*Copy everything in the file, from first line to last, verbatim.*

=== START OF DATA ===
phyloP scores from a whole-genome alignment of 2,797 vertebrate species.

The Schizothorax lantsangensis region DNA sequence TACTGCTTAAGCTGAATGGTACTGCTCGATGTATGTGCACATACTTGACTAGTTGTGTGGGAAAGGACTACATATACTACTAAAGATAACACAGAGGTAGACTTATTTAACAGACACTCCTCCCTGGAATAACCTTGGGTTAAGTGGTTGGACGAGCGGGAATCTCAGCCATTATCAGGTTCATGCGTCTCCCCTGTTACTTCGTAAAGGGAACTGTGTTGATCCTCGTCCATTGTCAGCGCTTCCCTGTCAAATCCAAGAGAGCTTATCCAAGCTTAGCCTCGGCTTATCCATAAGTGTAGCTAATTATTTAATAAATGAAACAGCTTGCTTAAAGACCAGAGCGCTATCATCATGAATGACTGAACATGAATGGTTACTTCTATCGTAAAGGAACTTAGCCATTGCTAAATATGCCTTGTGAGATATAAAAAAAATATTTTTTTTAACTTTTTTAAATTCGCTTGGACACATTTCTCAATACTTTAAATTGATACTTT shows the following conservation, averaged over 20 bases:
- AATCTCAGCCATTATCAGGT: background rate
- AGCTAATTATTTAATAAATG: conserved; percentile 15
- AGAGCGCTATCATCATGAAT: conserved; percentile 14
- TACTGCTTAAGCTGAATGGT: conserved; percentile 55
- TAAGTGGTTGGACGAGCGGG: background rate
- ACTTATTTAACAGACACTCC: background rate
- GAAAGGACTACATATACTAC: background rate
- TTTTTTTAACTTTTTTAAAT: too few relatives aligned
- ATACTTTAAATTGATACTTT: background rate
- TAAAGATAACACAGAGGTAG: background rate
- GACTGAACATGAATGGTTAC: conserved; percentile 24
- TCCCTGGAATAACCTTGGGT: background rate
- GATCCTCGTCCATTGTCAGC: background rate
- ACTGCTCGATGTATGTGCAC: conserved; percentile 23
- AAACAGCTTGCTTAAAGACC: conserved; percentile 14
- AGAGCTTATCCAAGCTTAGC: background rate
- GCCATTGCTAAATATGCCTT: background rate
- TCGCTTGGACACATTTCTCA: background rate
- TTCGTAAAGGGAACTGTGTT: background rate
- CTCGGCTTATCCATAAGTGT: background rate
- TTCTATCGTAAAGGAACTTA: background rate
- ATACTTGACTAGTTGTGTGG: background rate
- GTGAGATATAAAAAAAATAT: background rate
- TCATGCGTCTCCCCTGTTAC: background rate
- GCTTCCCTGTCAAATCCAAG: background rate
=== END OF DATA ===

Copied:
phyloP scores from a whole-genome alignment of 2,797 vertebrate species.

The Schizothorax lantsangensis region DNA sequence TACTGCTTAAGCTGAATGGTACTGCTCGATGTATGTGCACATACTTGACTAGTTGTGTGGGAAAGGACTACATATACTACTAAAGATAACACAGAGGTAGACTTATTTAACAGACACTCCTCCCTGGAATAACCTTGGGTTAAGTGGTTGGACGAGCGGGAATCTCAGCCATTATCAGGTTCATGCGTCTCCCCTGTTACTTCGTAAAGGGAACTGTGTTGATCCTCGTCCATTGTCAGCGCTTCCCTGTCAAATCCAAGAGAGCTTATCCAAGCTTAGCCTCGGCTTATCCATAAGTGTAGCTAATTATTTAATAAATGAAACAGCTTGCTTAAAGACCAGAGCGCTATCATCATGAATGACTGAACATGAATGGTTACTTCTATCGTAAAGGAACTTAGCCATTGCTAAATATGCCTTGTGAGATATAAAAAAAATATTTTTTTTAACTTTTTTAAATTCGCTTGGACACATTTCTCAATACTTTAAATTGATACTTT shows the following conservation, averaged over 20 bases:
- AATCTCAGCCATTATCAGGT: background rate
- AGCTAATTATTTAATAAATG: conserved; percentile 15
- AGAGCGCTATCATCATGAAT: conserved; percentile 14
- TACTGCTTAAGCTGAATGGT: conserved; percentile 55
- TAAGTGGTTGGACGAGCGGG: background rate
- ACTTATTTAACAGACACTCC: background rate
- GAAAGGACTACATATACTAC: background rate
- TTTTTTTAACTTTTTTAAAT: too few relatives aligned
- ATACTTTAAATTGATACTTT: background rate
- TAAAGATAACACAGAGGTAG: background rate
- GACTGAACATGAATGGTTAC: conserved; percentile 24
- TCCCTGGAATAACCTTGGGT: background rate
- GATCCTCGTCCATTGTCAGC: background rate
- ACTGCTCGATGTATGTGCAC: conserved; percentile 23
- AAACAGCTTGCTTAAAGACC: conserved; percentile 14
- AGAGCTTATCCAAGCTTAGC: background rate
- GCCATTGCTAAATATGCCTT: background rate
- TCGCTTGGACACATTTCTCA: background rate
- TTCGTAAAGGGAACTGTGTT: background rate
- CTCGGCTTATCCATAAGTGT: background rate
- TTCTATCGTAAAGGAACTTA: background rate
- ATACTTGACTAGTTGTGTGG: background rate
- GTGAGATATAAAAAAAATAT: background rate
- TCATGCGTCTCCCCTGTTAC: background rate
- GCTTCCCTGTCAAATCCAAG: background rate